Gov. Rick Snyder's surprise appointment of James Haveman to head the Department of Community Health raises troubling questions about the direction of mental health care in Michigan. During the administration of Gov. John Engler, Haveman was the department head largely responsible for sweeping changes that undermined community mental health care and, in effect, pushed tens of thousands of mentally ill people into jails, homeless shelters, prisons and hospital emergency rooms, as reported in this year's Free Press editorial page series, "Criminal Negligence."

Engler and Haveman closed 10 of the state's 16 psychiatric hospitals. And in the most egregious example, they waged a contentious battle over Lafayette Clinic in Detroit, cheap Air Max 95 during which Haveman was held in contempt by Wayne County Circuit Judge Richard Hathaway.

Few people dispute that shifting more mental health care from institutions into the community was, in general, humane and cost-effective. Still, the pace of the hospital closings left community mental health agencies unequipped to handle the changes.

In April 1992, the Free Press editorial page called on Engler to replace Haveman.

Mental health -- and other health care -- professionals and advocates also say Haveman, who takes office Sept. 1, was often imperial and arrogant. He angered some providers -- as well as some consumers and family members -- by moving the state from a fee-for-service system to a managed-care model of Medicaid.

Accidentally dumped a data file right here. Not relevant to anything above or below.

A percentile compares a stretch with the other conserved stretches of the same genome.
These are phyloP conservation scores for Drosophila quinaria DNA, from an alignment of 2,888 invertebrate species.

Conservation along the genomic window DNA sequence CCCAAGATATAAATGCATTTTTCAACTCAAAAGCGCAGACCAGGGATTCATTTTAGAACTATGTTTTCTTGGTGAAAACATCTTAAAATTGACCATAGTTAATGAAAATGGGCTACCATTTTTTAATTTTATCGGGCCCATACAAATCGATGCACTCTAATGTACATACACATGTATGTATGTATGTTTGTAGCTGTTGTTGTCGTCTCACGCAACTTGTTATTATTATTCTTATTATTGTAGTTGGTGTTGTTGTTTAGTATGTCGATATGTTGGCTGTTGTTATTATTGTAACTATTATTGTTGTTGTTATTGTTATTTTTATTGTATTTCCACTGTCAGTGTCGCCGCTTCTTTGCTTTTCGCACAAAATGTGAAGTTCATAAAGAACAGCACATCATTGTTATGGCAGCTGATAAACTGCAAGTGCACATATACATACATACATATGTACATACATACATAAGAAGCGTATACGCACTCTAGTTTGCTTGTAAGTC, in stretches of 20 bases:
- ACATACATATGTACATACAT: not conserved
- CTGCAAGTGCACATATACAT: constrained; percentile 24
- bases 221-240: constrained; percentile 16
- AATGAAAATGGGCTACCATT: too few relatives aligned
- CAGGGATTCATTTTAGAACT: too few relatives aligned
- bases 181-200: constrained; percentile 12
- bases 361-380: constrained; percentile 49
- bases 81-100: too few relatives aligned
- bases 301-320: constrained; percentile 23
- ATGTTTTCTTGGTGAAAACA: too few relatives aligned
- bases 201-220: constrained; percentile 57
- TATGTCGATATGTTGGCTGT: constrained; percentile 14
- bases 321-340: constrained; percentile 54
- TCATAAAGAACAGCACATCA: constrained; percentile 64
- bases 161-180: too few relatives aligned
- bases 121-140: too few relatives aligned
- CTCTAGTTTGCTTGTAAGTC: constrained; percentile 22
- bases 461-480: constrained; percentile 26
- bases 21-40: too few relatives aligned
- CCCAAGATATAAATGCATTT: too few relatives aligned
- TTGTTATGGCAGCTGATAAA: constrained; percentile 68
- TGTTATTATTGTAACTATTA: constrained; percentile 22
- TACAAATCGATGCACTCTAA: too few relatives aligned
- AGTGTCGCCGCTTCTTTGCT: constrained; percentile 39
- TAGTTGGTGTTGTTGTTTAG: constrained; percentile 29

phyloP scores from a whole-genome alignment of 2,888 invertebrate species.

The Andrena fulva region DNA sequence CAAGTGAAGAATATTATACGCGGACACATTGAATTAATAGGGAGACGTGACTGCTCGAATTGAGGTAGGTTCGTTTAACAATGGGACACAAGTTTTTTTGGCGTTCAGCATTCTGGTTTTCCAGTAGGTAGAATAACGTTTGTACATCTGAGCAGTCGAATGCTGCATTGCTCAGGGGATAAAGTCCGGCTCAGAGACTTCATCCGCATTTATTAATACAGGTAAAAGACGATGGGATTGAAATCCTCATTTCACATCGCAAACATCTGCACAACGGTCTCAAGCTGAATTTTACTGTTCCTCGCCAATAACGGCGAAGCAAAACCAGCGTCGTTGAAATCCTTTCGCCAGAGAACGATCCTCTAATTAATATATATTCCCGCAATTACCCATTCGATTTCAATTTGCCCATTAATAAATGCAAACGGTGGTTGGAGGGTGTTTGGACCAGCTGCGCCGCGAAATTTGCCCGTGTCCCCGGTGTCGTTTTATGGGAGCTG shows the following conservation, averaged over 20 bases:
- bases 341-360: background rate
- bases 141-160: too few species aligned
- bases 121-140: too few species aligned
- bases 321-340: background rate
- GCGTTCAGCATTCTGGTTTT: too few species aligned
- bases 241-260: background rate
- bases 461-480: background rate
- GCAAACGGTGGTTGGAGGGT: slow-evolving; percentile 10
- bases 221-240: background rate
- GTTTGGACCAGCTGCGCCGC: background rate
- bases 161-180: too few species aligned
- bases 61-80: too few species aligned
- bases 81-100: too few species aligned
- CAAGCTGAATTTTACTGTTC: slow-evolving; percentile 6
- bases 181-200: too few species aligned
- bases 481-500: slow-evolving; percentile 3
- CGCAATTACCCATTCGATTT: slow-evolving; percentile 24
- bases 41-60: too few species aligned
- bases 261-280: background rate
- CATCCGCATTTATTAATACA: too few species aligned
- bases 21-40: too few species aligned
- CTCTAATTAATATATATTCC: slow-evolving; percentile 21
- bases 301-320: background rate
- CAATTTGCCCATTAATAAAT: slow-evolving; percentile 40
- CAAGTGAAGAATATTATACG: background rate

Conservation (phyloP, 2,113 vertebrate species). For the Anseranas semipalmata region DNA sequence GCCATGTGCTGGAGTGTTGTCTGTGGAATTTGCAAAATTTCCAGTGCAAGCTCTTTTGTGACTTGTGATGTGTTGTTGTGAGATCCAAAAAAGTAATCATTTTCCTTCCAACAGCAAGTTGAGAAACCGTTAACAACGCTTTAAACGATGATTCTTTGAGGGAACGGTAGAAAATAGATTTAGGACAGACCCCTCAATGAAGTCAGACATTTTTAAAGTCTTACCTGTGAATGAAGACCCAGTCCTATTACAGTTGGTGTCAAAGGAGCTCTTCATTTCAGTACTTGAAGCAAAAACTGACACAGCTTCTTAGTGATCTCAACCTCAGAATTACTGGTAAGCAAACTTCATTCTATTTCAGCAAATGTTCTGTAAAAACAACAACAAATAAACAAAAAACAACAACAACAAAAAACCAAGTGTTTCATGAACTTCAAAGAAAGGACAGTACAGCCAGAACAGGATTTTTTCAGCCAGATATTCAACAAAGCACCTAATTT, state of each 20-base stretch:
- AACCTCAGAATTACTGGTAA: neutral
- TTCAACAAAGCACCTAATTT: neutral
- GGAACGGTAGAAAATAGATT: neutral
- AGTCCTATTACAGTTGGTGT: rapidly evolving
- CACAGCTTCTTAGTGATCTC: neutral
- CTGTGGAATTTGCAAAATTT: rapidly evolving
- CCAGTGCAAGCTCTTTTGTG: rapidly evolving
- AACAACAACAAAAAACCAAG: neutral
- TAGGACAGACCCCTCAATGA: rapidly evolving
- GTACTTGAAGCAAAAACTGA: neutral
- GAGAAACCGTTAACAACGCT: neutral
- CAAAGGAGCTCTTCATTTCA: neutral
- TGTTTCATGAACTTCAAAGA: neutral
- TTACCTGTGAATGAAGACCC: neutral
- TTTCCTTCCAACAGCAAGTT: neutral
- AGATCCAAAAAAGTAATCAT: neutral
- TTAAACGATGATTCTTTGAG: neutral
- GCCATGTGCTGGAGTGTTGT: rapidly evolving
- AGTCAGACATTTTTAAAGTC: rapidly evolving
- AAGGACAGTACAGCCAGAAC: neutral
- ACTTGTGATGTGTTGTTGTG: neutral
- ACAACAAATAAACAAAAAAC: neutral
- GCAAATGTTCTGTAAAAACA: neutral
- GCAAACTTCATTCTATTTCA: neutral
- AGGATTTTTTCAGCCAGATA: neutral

Snyder's press secretary, Sara Wurfel, on Monday cited Haveman's expertise in integrating physical and mental health care, as well as his demonstrated ability to lead a large agency. He will not, she said, change Snyder's mental health policies or priorities.

Haveman's appointment follows the unexpected resignation of Community Health Director Olga Dazzo. Haveman served first as Engler's director of the Department of Mental Health, and then as DCH director after the two departments merged. Later, Haveman helped set up the national health care system in Iraq after the U.S.-led invasion toppled the regime of Saddam Hussein.

Haveman's new tenure ought to be watched closely by the public, legislators, the mental health community and the governor himself. The state Senate, in its advise-and-consent role, should grill Haveman about where he plans to take health care in Michigan, including whether he would require mentally ill Medicaid patients to take low-cost generic drugs, even when no generic equivalent exists.

Haveman should reach out to the mental health and health care communities, including advocates, providers, consumers and families, to ensure lines of communication remain open. "The last thing anyone would want is a return to the '90s," said Mark Reinstein, president of the Mental Health Association in Michigan. "We need to wipe the slate clean and figure out a way to do better."

Michigan's 46 local community mental health agencies reach less than half of the people who may need their services. Meantime, the state provides the fourth-lowest number of public psychiatric hospital beds, per capita, in the nation. Michigan needs an adequately funded and more efficient community mental health system -- and a sufficient number of public psychiatric hospital beds to serve the state's most severely mentally ill patients.

To move the state forward, Haveman must learn from past mistakes.

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